Driver: Are you stupid or something? Don't you get it? I DON'T CARE - JUST GET THEM OUTTA MY WAY!
These attitudes are not uncommon. They are "an irrational attitude of hostility directed against an individual, a group, a race, or their supposed characteristics." Sound familiar? That's right, prejudice, in all its glory.
Now, let's take a guess at how many drivers on our roads today share this not-so-uncommon attitude -- 10%, 20% -- more? Considering the large volume of auto traffic on many roads, even 1 in 10 would be a crushing number for cyclists who have to deal with these drivers.
But there's more. Technology has pushed distracted driving numbers to record highs. So, let's factor in "good" drivers who are no longer paying proper attention to the road. Then toss in drivers with bad or eroding skills due to advanced age or other factors. Only then is the picture made clear regarding this public survival zone that challenges cyclists on a regular basis.
When one views this big picture through the cyclist's glasses, it's not hard to fathom why many pay little attention to traffic laws. But remarkably, some bike advocates still don't get it. Are they idealists? Perhaps. Realists? Perhaps not.
So, now that we've examined attitudes, let's look closer at the dynamics on the road. And the behaviors that determine how scofflaws ride.
I'll sum things up in Part 3 below.
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The oftentimes competing behaviors between drivers and cyclists produce an environment that too frequently results in finger-pointing and the labeling of villains. I've joined the mud-slinging as well, putting the black hats on prejudiced drivers. Sorry folks, but hatred directed against a person or group simply because they ride a bike on the road is wrong. So is vilifying a driver for owning a big SUV... unless you don't believe in freedom of choice, of course. (In this case, freedom of transportation choices.)
Time now to make some sense of these competing behaviors. Let's look at the bike lane placed in the door zone on a typical street. Some of you are already raising the red flag at this dubious placement. But this example illustrates how complete streets differ from traditional ones that try to include cycling infrastructure as an afterthought or add-on. Indeed, traffic planners don't always get it (bike infrastructure) right.
Let's start with the drivers parking their cars. Will they look out for cyclists before exiting their vehicle? As a general rule, many of us are less mindful and more distracted these days. While others will simply forget to look before flinging open the driver's door.
The potential victims in this case, cyclists, are familiar with this behavior and compensate accordingly. If they feel there's enough space, they may ride along the far left edge of the bike lane to avoid getting doored. If space is not adequate, or cyclists aren't sure, they are likely to ride with traffic and ignore the bike lane.
Unfortunately, inexperienced cyclists may perceive the bike lane as a safe haven and ride there without giving thought to the dooring hazard. (One could suggest they are not being mindful as well by not considering an obvious hazard.)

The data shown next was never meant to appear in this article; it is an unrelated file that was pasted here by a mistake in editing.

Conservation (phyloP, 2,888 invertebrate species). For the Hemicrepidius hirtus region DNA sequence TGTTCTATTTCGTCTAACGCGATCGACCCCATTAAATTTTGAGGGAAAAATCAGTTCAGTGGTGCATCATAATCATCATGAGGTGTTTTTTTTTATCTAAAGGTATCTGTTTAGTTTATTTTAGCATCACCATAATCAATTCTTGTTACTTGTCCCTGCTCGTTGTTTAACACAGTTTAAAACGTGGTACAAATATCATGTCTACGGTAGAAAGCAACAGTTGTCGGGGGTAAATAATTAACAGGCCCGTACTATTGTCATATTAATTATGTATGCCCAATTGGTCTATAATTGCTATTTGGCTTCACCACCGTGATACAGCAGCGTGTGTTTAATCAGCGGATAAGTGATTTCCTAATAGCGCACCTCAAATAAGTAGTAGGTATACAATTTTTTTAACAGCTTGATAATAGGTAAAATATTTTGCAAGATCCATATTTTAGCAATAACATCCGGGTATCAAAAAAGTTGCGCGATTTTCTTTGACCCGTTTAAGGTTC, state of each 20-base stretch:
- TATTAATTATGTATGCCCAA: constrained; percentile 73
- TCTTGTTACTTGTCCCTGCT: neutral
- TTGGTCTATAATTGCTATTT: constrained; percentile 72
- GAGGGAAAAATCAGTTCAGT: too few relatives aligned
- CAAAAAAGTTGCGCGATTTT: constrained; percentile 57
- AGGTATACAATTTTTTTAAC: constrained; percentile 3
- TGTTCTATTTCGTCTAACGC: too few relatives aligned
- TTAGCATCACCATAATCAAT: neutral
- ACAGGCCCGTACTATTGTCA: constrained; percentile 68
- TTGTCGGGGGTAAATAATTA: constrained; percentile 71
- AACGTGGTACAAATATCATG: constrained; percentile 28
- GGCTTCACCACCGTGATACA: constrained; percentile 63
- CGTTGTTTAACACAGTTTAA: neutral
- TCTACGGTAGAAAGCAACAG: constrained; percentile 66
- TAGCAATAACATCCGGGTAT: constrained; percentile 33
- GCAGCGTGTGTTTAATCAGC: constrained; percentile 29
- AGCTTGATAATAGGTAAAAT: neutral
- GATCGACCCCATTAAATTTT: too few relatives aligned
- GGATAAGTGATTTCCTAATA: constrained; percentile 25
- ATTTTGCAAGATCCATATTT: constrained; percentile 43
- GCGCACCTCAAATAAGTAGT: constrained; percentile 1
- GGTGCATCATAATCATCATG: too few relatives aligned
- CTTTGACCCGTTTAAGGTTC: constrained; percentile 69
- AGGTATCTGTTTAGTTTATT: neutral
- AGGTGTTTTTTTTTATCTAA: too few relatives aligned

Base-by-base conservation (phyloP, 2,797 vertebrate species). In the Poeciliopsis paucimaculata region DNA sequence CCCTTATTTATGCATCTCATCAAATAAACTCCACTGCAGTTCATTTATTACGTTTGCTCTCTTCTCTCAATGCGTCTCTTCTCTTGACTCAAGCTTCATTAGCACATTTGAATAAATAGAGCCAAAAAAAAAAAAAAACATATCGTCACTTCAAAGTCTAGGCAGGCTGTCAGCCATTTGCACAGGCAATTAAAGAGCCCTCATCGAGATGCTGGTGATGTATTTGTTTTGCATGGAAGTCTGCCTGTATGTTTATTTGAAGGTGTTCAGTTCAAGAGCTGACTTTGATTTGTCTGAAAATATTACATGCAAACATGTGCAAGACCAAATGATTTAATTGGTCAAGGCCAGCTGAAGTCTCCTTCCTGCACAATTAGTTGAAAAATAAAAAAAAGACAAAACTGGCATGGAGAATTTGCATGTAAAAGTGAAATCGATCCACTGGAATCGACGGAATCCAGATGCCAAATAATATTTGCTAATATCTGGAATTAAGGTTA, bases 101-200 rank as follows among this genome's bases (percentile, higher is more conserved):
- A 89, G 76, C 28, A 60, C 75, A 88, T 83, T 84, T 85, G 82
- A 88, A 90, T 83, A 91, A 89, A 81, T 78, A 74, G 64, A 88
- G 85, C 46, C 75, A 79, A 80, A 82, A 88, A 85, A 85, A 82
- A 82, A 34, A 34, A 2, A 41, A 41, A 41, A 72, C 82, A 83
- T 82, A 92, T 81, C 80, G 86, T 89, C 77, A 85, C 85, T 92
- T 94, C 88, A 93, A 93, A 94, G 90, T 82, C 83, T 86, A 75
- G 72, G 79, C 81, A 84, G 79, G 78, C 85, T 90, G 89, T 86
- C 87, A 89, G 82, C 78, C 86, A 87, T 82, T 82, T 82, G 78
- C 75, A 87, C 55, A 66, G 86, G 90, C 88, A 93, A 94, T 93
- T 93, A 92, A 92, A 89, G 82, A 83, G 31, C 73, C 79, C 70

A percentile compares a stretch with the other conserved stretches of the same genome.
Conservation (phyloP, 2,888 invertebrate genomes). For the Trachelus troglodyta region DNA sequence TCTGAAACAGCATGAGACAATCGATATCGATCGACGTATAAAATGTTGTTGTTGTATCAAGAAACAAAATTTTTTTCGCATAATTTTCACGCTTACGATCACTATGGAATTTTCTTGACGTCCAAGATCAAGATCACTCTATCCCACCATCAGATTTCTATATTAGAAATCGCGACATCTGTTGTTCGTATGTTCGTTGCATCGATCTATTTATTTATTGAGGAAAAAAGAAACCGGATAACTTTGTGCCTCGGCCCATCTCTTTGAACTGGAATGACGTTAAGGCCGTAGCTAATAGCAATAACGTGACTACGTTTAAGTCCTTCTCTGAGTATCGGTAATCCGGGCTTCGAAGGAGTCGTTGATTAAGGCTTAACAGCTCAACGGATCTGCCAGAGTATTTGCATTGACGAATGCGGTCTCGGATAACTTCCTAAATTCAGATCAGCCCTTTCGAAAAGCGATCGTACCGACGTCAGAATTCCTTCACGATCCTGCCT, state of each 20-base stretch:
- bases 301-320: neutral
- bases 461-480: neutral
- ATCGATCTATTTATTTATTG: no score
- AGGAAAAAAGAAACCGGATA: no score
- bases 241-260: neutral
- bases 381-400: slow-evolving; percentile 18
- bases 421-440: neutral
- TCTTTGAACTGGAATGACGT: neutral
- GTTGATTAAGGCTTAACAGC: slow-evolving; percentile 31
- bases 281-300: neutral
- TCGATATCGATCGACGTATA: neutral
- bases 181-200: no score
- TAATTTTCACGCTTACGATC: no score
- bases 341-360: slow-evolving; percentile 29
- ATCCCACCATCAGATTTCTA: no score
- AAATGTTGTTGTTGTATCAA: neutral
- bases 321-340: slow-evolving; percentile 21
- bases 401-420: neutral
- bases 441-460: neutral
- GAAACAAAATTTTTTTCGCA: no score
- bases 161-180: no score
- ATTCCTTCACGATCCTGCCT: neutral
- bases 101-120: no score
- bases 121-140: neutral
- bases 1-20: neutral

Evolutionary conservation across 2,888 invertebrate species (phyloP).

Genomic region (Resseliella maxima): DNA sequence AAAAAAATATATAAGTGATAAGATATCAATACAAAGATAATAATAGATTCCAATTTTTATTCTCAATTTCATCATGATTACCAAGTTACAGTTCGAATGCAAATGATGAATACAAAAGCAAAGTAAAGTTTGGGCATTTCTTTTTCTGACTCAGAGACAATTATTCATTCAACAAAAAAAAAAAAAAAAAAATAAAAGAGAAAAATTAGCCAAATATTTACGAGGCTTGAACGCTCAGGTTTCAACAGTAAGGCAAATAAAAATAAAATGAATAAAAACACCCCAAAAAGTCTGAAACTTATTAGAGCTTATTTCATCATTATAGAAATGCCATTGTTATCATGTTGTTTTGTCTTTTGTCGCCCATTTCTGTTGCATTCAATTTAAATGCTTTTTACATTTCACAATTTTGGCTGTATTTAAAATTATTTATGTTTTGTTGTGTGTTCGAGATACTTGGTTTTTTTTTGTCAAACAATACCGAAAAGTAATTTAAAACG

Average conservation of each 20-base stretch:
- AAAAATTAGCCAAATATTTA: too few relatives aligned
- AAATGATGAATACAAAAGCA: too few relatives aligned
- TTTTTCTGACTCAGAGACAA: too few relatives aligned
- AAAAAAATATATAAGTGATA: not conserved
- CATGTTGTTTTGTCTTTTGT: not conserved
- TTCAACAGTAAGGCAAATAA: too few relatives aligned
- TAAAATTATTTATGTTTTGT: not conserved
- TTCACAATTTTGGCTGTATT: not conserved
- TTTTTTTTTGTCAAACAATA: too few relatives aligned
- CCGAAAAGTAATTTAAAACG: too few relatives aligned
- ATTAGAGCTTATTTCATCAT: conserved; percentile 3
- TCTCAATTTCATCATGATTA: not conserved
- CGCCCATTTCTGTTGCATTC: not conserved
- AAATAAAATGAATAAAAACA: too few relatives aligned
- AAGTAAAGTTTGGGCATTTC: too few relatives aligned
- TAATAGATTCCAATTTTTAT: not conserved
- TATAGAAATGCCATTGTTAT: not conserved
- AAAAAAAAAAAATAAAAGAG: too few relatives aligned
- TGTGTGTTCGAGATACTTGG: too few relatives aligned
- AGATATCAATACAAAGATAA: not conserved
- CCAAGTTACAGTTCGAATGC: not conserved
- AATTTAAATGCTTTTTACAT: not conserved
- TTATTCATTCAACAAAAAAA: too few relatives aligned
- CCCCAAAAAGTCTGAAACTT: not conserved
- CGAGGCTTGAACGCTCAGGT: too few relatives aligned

The final link in this chain is the drivers who encounter the cyclists ignoring the bike lane and riding in the road. Seeing the bike lane going unused, drivers may think that:
In this example, what appears to be scofflaw attitude is in fact self-preservation at work. That's not to say that all bike scofflaw behavior is justified. Nor is passing a cyclist in your car without leaving a safe buffer zone. But that is also a common practice.
Fortunately, some laws have been drafted with supposed scofflaw behavior in mind, like rolling through a stop when there is no cross traffic. The 'Idaho Stop' law addresses and allows this behavior. The video above explains why it's not reckless or dangerous, when executed properly.
Other laws are catching up with what's happening on the road as well. The 3-Feet Law is becoming more popular since drivers routinely brush by cyclists at close quarters.
Texting-while-driving has become routine enough for many cities to ban this practice of dangerously, distracted driving.
But new laws take time to develop and implement. And once they're on the books, compliance and enforcement are not guaranteed. So in the meantime, how do we solve the often adversarial relationships between cyclists and drivers? Education.
While many cycling advocates believe "driving" your bike like a vehicle is the best educational approach, I disagree. Education can change the dynamics on the road, but not when it's directed primarily at those at the low end of the pecking order. Until all road users are better educated on how to share these public corridors, and better bicycle infrastructure is in place, you won't find many cyclists there.
Until 'Share The Road' was launched in recent years, virtually no such effort existed in this country to better educate drivers regarding bikes on roads. It's no wonder that road cyclists have been vilified for decades. Perhaps more of this "in your face" marketing (signs, sharrows, etc.) will prove to be effective and go a long way to changing antiquated, adversarial behavior. It's certainly a good starting point.